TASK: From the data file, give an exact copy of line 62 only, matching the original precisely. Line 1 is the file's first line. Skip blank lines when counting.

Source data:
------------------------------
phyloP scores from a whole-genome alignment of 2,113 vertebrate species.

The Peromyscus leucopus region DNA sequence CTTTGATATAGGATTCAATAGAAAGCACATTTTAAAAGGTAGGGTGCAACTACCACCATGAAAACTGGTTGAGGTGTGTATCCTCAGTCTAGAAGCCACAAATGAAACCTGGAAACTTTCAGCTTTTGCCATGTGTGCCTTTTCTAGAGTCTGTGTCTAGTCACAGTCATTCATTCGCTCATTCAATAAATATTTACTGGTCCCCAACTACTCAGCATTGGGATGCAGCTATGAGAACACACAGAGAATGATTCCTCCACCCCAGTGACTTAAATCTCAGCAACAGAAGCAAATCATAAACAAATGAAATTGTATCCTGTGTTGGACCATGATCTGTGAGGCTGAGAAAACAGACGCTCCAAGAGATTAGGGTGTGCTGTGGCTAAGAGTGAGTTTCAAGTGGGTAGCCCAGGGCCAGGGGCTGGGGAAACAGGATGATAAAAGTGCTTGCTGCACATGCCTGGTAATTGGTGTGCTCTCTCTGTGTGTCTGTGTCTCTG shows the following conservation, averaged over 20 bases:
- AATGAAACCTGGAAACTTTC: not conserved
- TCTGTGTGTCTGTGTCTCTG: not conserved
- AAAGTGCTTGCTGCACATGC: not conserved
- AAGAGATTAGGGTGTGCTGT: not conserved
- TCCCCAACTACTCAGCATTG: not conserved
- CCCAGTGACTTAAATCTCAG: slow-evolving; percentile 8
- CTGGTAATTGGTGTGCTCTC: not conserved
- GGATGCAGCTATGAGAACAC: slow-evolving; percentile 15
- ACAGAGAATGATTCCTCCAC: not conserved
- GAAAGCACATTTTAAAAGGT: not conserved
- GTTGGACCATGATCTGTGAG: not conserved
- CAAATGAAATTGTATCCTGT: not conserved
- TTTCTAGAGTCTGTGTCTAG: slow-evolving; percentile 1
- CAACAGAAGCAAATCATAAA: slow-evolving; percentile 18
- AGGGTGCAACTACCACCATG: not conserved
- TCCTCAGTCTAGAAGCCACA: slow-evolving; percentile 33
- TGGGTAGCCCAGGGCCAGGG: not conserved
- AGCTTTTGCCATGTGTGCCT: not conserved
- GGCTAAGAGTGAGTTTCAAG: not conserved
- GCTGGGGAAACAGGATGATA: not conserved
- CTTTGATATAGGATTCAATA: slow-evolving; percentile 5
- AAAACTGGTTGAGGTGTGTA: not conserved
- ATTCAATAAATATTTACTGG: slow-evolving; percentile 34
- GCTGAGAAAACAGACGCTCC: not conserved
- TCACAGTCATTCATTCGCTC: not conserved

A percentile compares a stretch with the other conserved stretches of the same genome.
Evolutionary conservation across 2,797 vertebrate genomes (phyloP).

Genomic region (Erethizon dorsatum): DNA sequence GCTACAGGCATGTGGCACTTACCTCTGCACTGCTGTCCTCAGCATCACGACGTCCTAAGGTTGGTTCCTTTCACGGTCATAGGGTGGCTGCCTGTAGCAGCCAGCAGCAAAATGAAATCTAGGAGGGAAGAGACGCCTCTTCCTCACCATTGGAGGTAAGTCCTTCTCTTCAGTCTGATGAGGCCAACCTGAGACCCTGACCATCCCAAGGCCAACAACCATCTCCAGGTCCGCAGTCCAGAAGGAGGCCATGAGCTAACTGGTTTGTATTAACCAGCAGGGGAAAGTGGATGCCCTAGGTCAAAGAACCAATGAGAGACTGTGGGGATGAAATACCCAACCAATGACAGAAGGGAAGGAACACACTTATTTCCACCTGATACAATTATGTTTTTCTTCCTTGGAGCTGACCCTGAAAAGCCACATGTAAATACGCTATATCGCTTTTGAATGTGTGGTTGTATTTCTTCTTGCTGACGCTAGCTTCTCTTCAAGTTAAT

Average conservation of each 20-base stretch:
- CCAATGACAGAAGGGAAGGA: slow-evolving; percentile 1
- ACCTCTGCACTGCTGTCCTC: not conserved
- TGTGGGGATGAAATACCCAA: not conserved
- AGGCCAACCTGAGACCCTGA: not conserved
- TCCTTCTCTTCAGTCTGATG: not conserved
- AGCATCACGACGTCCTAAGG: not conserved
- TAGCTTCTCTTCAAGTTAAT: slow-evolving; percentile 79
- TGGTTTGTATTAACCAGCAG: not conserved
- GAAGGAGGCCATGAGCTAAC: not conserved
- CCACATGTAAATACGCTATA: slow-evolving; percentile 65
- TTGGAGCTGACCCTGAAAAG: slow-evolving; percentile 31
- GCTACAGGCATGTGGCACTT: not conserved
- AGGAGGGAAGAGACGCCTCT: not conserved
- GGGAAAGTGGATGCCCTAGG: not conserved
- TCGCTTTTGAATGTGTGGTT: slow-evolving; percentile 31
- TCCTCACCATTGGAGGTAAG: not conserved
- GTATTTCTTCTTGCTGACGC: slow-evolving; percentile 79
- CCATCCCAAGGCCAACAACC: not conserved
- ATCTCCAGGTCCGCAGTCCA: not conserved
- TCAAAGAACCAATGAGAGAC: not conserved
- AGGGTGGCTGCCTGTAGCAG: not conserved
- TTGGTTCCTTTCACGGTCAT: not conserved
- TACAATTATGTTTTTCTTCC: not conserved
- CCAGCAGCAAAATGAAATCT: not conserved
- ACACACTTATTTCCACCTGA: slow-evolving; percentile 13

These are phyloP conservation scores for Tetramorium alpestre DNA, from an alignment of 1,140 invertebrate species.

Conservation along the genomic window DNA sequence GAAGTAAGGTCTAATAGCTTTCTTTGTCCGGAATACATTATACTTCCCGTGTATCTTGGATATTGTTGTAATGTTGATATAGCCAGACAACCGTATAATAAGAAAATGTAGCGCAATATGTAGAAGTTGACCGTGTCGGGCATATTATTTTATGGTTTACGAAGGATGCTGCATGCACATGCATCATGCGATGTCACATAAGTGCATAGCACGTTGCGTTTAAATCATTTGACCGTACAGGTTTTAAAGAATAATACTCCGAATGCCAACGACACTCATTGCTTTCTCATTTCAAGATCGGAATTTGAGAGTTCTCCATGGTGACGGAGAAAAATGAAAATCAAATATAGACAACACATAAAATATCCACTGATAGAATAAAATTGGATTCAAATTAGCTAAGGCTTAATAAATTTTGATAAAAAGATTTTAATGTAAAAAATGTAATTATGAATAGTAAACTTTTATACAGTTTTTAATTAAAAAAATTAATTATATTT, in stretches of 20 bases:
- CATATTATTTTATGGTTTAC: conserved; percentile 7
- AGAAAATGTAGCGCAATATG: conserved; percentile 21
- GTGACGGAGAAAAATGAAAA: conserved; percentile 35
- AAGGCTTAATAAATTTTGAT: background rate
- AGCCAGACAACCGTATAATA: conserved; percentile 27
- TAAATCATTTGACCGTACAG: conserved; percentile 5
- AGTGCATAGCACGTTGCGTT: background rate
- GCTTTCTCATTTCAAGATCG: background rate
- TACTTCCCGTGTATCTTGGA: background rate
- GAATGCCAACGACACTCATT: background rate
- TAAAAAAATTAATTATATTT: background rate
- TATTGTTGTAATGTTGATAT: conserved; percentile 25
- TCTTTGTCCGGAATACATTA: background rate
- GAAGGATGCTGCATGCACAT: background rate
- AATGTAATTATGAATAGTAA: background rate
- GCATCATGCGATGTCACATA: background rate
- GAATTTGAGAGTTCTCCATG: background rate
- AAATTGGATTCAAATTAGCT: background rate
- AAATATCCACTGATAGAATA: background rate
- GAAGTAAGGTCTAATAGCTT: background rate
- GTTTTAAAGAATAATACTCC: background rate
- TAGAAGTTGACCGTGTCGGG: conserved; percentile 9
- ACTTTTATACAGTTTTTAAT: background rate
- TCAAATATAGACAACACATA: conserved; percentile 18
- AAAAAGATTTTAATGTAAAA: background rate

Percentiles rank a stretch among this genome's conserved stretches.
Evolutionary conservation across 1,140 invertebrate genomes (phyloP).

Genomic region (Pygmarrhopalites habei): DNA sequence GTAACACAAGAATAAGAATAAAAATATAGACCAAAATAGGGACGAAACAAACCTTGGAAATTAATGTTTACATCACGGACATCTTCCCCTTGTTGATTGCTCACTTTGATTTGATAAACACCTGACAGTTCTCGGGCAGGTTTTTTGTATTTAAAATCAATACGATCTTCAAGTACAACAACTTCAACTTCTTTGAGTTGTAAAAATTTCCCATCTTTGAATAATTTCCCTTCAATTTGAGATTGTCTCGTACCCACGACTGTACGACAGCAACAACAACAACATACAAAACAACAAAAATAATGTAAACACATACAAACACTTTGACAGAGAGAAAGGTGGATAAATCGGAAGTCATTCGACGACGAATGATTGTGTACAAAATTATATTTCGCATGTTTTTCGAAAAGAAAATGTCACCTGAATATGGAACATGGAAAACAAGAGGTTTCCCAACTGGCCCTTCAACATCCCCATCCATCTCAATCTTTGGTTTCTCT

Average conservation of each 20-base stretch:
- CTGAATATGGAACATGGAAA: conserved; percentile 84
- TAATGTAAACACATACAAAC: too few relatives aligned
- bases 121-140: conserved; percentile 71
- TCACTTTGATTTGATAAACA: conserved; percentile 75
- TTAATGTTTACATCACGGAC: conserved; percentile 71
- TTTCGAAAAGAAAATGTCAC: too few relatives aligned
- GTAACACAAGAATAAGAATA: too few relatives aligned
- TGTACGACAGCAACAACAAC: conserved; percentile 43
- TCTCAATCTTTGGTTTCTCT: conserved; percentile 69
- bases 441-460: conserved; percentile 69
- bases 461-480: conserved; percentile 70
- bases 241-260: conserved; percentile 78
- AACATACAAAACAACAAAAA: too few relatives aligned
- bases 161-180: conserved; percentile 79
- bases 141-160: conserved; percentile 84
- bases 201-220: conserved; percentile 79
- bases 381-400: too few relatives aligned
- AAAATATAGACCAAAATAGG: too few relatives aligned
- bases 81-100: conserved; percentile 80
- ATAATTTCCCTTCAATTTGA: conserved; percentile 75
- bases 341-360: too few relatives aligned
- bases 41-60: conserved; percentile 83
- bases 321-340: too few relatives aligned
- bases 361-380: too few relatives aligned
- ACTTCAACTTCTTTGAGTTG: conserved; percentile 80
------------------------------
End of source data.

- AAGGCTTAATAAATTTTGAT: background rate